In her book, The Life-Changing Magic of Tidying Up: The Japanese Art of Decluttering and Organizing, Marie Kondo writes, “People cannot change their habits without first changing their way of thinking.” (pg. 15) Good heavens Marie, that sounds like work, not magic! Marie knows all of our bad habits and how hard they are to change, but she found success in tidying up by changing her own thinking first. She challenges her clients to explore their relationships with their possessions, and that is powerful. Ultimately, perhaps she is right. Habits do start with how we think about something, whether we realize it or not. What we value, what we are willing to put our time toward, and what we allow space in both our mind and our home are all worth evaluating.
In many regards, this is simply a well focused exercise in living mindfully. Marie doesn’t tell her clients what to keep or discard. There is no judgment concerning what clients value, only instructions to face each category of belongings in an organized fashion. The client is left doing all the heavy lifting of deciding what remains and what is let go on this personal path of change. Many of Marie’s clients were able to make life changing decisions after tidying their homes. One change it seems can lead to many others.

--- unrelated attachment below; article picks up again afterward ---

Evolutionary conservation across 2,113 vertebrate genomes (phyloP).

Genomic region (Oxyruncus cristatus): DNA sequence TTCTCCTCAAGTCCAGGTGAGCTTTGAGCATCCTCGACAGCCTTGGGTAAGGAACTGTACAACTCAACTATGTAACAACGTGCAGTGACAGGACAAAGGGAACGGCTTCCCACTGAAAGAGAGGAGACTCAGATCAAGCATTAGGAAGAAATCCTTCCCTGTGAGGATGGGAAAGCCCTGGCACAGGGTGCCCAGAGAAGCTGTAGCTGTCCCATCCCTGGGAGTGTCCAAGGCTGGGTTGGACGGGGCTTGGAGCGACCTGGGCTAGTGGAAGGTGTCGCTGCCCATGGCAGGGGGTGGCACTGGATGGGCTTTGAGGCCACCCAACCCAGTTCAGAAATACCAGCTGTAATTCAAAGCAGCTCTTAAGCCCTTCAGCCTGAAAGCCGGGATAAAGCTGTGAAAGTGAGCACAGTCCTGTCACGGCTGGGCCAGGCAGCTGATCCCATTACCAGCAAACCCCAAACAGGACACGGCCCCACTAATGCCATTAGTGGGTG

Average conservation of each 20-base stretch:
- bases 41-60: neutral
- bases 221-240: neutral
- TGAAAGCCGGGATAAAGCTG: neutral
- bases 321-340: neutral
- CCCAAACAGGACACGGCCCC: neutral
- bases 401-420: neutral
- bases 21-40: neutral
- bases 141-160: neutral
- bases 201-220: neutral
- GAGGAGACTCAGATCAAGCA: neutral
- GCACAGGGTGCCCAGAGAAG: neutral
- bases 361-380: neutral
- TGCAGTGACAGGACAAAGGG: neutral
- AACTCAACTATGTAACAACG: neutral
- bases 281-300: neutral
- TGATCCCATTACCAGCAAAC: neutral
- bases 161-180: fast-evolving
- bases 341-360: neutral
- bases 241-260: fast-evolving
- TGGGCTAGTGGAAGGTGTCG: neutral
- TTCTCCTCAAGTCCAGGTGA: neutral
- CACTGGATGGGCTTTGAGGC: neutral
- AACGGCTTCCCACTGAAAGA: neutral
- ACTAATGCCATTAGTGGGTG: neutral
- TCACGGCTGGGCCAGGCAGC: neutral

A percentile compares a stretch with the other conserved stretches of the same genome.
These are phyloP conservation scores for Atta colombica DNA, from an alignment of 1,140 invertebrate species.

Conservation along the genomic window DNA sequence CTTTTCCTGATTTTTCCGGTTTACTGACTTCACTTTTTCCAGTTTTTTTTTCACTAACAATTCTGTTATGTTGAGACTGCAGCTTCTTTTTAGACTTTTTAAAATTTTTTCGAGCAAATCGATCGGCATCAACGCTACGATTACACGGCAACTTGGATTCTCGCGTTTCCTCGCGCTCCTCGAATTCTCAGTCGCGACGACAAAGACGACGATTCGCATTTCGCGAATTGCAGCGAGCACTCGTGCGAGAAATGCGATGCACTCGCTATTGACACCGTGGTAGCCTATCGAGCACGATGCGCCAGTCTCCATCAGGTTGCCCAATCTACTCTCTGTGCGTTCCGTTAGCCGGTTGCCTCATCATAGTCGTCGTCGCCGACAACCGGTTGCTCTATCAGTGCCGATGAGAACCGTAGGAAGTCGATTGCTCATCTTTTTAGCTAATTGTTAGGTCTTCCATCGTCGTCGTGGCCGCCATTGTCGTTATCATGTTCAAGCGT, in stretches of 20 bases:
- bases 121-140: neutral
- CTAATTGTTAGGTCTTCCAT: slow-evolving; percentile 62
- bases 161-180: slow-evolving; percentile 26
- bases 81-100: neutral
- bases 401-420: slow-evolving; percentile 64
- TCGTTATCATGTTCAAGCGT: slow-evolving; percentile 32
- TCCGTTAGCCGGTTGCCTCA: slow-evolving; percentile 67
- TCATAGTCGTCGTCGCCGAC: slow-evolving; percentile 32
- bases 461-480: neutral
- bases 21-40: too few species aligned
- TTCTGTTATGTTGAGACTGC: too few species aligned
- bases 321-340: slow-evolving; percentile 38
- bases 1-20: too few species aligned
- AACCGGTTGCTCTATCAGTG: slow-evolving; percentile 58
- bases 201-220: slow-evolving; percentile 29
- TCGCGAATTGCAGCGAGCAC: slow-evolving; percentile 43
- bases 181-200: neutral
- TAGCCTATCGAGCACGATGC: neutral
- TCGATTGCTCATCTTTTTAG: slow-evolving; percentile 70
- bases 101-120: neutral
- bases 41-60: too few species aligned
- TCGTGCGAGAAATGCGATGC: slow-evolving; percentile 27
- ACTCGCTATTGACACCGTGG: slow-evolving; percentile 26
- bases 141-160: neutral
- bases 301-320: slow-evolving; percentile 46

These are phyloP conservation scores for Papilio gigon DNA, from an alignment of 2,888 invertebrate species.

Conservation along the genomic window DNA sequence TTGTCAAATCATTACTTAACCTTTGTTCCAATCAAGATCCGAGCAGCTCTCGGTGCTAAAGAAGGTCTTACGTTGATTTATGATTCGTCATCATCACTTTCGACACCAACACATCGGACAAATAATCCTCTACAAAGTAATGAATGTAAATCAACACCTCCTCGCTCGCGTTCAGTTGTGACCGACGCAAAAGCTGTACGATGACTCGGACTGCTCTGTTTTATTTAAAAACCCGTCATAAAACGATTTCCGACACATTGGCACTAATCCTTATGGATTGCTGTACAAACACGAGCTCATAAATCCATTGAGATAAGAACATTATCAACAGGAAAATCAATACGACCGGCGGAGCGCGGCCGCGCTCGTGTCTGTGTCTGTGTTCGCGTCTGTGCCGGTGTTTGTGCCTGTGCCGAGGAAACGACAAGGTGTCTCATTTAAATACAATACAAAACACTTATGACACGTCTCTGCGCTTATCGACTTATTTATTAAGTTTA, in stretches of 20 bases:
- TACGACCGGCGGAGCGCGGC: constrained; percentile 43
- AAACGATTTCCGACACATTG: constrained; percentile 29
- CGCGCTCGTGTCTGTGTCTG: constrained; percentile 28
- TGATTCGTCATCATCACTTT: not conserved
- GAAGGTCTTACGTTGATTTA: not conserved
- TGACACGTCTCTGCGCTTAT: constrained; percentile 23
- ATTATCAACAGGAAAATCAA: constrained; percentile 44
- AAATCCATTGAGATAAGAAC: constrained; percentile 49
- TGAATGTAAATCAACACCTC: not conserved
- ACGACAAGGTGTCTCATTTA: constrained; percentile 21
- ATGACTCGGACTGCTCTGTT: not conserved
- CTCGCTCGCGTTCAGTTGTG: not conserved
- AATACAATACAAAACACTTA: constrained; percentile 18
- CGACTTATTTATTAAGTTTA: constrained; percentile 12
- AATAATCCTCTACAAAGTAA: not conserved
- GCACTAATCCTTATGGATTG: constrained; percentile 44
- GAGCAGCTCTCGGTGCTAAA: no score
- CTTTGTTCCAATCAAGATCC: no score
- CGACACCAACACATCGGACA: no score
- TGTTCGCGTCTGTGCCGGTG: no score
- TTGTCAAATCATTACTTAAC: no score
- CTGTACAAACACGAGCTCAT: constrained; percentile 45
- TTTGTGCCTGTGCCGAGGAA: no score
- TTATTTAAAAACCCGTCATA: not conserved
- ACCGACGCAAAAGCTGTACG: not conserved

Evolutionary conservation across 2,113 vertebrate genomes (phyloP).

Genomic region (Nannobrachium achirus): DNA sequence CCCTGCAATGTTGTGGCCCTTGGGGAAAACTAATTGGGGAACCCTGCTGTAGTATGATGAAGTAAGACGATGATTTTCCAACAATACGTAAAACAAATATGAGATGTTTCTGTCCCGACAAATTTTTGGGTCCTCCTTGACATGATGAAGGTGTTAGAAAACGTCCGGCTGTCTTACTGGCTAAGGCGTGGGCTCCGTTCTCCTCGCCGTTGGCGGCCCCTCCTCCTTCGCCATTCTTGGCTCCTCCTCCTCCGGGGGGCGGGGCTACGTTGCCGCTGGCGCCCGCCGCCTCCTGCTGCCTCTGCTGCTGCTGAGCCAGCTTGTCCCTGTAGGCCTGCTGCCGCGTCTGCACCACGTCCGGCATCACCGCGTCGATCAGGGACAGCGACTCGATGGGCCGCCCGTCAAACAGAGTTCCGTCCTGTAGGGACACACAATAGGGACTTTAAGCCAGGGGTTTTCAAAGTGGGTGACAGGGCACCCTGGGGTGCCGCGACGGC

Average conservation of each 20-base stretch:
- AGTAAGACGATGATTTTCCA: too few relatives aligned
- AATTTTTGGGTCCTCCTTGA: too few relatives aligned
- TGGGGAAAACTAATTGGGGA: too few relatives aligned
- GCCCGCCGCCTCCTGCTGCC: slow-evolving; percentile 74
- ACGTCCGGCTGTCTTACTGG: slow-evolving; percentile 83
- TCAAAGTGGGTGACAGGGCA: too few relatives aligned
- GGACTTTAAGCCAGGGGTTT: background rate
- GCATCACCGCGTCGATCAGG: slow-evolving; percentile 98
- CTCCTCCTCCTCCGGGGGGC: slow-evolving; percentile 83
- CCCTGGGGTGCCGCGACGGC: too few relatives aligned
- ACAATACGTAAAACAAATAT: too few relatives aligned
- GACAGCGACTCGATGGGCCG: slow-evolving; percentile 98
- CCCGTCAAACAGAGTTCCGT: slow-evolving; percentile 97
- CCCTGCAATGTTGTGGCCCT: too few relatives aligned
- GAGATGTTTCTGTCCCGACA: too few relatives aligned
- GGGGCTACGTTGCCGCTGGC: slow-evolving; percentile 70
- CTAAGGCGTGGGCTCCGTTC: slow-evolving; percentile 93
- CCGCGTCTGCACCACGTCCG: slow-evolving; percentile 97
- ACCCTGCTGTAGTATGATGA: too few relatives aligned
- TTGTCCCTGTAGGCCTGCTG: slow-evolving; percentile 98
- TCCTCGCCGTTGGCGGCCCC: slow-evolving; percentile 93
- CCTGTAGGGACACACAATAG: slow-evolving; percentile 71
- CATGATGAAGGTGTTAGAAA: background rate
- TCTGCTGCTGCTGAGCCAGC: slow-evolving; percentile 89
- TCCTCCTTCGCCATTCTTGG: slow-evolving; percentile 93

All of this is encouraging to me as I continue to read and reread her book. I have stopped searching for that “magic” teased in the title. This is not the illusory effortless magic of abracadabra. Instead it is the real magical work of allowing change in our thinking and our actions. It is the magic that calls us home to ourselves.
I believe what Kondo studies in terms of habits. We are a human breed that absolutely loves the familiar. I say this because what’s familiar keeps my equilibrium stable enough to stand on. But therein lies the problem. We cant see the familiar anymore, its blended into us, blended into our context so we make all kinds of evaluations based on our “stable Stuff”. I have caught myself making Idle comments, leaning with political winds and resorting to ” well, if it was good enough for me” than it must be good enough !
I think Kondo is right in suggesting change through renovating your home world, even in small ways, to pave a new path or create a reflection of who you could become.
I use my sketchbooks to alter my style. I force some special effects ( spray paint) that make me very uneasy, for a while.
Thank you, Lisa for motivating me to read that book. A friend told me about it several years ago, and said it has helped make her life more simple and meaningful. I am sure I will balk at the work that is required to make this personal growth, but think the results would be well worth the effort.
Loved this reflection! I have listened to her book twice now and have found a path in my own life of steady reflective thinking on what brings me joy… truly.. and daily… and that has helped me let go of a lot of things I never really knew were holding me back. And much of the process has turned into how I think about things… great writing Lisa – thanks for sharing!